Resolution: No Action
Affects Version/s: 5
Fix Version/s: None
1) Today, there is no described mechanism for documenting how a client should work with multiple servers (brokers).
I propose that we solve many variants of this common problem with a committee note that documents the use of DNS SRV records with MQTT. Alternative approaches require protocol changes (something that didn't work well in AMQP 0-8), or the use of server-side redirects using URIs (something that went quite wrong with AMQP).
2) SRV records capture four very valuable pieces of information that a client needs:-
1 - The set of servers it should connect with, and the relative weighting of them (the weighting reflects, roughly, the server's resource availability, eg 'number of CPUs' or 'network bandwidth')
2 - The priority given to this set of servers. SRV records allow multiple sets of servers, each with lower priority. This allows documentation of priority, ie, try, this set of servers then this set. Typically used for fallover from a production set to a temporary set or last-resort backup.
3 - For a given server in a set, the list of A, AAAA or CNAME records to use. This allows the incorporation of DNS round-robin, multiple NICs / routes, IPv4 / IPv6 alternatives, etc. DNS round-robin itself is plagued with issues, not least interpretation of the meaning of the list.
4 - The port to use for this server entry. This allows local overrides, even multi-hosting on the same server (using CNAME records associated with different ports).
One can see the first three points as a hierarchy:-
- Priority Group 1
- Server Set 1.1, 60% of the time
- A record
- IP 192.168...
- IP 10.0....
- AAAA record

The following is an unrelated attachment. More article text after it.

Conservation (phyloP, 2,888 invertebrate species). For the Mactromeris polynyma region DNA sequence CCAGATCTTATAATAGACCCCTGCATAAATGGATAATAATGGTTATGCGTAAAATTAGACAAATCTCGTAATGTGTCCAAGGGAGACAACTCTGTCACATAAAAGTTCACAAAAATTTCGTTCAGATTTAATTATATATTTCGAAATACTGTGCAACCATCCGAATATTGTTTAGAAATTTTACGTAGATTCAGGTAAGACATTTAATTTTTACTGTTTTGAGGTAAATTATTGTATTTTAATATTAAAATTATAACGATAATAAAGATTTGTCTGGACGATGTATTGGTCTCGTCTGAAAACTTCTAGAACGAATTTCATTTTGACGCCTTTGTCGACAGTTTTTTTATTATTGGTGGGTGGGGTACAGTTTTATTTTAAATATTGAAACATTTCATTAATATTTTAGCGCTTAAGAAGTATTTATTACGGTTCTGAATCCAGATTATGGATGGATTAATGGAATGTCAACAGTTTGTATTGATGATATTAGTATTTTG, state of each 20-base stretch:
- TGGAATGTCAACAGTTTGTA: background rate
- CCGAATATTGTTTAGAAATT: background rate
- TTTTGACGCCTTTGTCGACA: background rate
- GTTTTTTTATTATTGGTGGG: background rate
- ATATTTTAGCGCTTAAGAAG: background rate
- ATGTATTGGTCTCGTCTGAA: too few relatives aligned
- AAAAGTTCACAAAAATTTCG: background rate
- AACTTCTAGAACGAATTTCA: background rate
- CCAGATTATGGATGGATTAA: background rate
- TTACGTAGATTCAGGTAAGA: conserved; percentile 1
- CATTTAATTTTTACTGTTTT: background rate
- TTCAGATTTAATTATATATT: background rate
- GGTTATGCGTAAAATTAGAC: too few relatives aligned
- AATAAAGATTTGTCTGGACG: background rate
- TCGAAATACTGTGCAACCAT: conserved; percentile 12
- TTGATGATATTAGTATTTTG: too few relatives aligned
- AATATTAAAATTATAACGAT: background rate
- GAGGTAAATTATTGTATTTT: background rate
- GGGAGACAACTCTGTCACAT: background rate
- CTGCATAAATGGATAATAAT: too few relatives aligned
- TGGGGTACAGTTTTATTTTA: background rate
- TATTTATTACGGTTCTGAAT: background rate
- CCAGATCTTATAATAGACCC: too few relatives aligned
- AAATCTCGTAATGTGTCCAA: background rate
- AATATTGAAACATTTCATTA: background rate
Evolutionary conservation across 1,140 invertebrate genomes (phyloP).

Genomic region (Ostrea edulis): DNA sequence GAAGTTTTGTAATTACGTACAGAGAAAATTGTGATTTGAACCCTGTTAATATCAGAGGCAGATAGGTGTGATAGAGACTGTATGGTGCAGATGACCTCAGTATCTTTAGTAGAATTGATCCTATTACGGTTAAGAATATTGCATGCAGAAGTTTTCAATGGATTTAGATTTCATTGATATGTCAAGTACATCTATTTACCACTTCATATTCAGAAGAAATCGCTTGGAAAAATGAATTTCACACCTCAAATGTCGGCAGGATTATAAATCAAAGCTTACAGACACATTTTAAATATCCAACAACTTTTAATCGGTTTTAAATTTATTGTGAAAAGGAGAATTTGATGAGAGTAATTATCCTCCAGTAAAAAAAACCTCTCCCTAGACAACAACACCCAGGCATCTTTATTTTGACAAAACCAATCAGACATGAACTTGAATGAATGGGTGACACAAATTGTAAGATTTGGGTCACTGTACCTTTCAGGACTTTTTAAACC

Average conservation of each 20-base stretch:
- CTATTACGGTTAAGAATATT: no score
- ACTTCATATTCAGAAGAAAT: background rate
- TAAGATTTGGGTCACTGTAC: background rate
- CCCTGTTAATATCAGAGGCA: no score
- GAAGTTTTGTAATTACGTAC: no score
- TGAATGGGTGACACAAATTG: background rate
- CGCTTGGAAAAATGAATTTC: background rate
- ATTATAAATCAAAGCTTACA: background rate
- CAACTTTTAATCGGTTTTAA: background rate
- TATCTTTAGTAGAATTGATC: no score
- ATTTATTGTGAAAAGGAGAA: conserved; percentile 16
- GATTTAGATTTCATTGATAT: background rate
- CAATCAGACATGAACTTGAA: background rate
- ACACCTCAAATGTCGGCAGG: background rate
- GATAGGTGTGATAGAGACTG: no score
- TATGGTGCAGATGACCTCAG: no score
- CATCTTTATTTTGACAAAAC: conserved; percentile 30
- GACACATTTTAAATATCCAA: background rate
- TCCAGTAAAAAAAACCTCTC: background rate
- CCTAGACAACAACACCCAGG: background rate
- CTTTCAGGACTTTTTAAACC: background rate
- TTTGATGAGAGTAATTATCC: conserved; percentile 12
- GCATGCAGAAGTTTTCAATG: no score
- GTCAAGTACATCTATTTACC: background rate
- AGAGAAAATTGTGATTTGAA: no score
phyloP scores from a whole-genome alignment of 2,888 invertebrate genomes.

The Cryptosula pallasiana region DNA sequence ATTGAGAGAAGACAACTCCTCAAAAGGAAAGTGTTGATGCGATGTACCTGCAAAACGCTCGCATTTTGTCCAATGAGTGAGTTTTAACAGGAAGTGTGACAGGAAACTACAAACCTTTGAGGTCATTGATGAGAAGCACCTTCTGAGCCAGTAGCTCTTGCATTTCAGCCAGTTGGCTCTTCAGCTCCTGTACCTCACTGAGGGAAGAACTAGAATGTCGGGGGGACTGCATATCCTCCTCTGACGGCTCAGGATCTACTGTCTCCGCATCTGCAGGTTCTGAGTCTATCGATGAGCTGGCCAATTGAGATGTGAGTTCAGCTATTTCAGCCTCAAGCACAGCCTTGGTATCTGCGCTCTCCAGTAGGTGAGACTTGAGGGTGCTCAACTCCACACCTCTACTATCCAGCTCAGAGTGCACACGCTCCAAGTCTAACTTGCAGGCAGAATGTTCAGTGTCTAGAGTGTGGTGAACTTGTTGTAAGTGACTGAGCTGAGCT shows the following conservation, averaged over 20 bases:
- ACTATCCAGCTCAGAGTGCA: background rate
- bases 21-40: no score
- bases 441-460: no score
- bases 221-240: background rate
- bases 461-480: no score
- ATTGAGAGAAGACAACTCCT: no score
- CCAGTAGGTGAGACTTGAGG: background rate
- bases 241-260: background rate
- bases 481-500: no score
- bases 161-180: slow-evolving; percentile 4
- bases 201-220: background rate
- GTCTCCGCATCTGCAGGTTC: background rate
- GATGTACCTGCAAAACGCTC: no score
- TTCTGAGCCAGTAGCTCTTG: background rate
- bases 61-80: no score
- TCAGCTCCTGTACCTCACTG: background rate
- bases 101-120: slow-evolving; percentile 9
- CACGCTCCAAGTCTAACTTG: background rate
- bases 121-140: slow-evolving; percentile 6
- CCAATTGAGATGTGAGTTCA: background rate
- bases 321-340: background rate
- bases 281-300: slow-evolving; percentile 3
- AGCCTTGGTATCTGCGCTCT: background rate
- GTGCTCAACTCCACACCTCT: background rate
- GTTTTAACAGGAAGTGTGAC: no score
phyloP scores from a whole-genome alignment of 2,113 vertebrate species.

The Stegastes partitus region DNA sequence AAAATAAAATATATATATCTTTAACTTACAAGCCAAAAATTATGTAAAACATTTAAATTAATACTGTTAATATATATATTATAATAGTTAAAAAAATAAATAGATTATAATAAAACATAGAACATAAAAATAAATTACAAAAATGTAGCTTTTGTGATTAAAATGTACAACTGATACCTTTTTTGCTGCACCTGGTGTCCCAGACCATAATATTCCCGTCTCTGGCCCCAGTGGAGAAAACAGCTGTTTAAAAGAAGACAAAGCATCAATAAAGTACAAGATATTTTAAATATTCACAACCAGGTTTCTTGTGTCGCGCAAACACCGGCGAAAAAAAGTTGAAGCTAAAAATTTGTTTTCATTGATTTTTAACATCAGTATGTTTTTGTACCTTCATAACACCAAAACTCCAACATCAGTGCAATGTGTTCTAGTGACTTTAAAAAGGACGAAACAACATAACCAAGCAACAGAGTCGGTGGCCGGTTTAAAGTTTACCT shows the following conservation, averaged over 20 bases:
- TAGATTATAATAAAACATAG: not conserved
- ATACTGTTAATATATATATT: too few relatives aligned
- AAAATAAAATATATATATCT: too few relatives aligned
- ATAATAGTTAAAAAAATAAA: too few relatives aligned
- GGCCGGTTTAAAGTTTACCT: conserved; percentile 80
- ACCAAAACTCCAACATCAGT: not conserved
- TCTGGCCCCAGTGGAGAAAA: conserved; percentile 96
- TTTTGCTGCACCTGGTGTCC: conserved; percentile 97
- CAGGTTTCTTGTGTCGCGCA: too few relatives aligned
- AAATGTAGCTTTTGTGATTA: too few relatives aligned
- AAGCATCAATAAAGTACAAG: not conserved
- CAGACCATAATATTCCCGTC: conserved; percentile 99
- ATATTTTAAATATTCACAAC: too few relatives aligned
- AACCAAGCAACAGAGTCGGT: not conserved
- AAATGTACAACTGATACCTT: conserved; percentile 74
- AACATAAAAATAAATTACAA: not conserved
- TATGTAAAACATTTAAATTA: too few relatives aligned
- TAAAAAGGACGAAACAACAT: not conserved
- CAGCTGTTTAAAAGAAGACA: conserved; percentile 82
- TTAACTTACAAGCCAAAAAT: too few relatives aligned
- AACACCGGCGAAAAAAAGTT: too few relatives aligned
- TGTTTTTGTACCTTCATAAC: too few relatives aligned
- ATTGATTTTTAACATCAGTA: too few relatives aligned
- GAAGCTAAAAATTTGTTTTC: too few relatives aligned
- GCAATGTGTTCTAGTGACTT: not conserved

- CNAME record
- Server Set 1.2, 40% of the time
- Priority Group 2
- Server Set 2.1
- Server Set 2.2
3) How do you use a DNS record?
Simple, look it up with a syntax such as
_mqtt._tcp.stormmq.com. 86400 IN SRV 0 5 5060 mqtt1.stormmq.example.com.
See wikipedia: https://en.wikipedia.org/wiki/SRV_record
4) SRV records make it much easier to manage long-term set ups.
If we add connectionless MQTT-SN over UDP, they work for those too.
5) What SRV records can't do:-
- tell us a server uses TLS or not (one can look up _mqtts, but that's not ideal)
- tell us what security arrangements to use (eg if we add SASL, what SASL cert to use).
- dynamically reflect server load, although, if given a short TTL (eg 120 seconds), they can be semi-dynamic. Given that MQTT connections are typically long-lived, there is the possibility of inequality building up on one server. Republishing to
6) However, they can work well in conjunction with three other DNS record types:-
- LOC, to allow clients who know their geographic co-ordinates to find their nearest server (one can add LOC records for both the SRV record name and the individual CNAMEs used in server sets)
- DANE, to allow secure publication of X.509 certificates for MQTT brokers using TLS;
- TXT, to publish other data such as supported SASL mechanisms (although I'm hessitant about this; it is only secure if using secured DNS infrastructure, as otherwise a malicious MITM DNS resolver can change it)
I am more hessitant about recommending the use of these generally, but they could certainly be entered into a committee note.
7) Adapting existing clients
All the logic for working with SRV records can happen before connection, and when a reconnection is desired; there is no protocol impact. Working with SRV records isn't a lot of fun (one typically has to write the logic ones self for the subsequent look ups and application of weightings - pick a random number between 1 - 100 and see which weighting should be used, then remove the weighting for another connection attempt), but Paho is well-placed to write this logic once per language.
8) Adapting existing servers
These can decide to publish, if they want, weightings to DNS. The choice is theirs.
8) If we extended the protocol
We can add a CONNACK return code of 'try another server'. This can be used when a server is heavily loaded. Doing this, rather than have the server return which other servers to try (which means needing a URI protocol that works), means the servers do not have to manage the cluster list - typically a win. Servers would still have to share session state with each other, but there are ways and means to do this...
If we also add a CONNACK code of 'upgrade to TLS', then clients have to know nothing more than which authentication mechanism to use (currently anonymous, username only or password; in the future, SASL mechanism)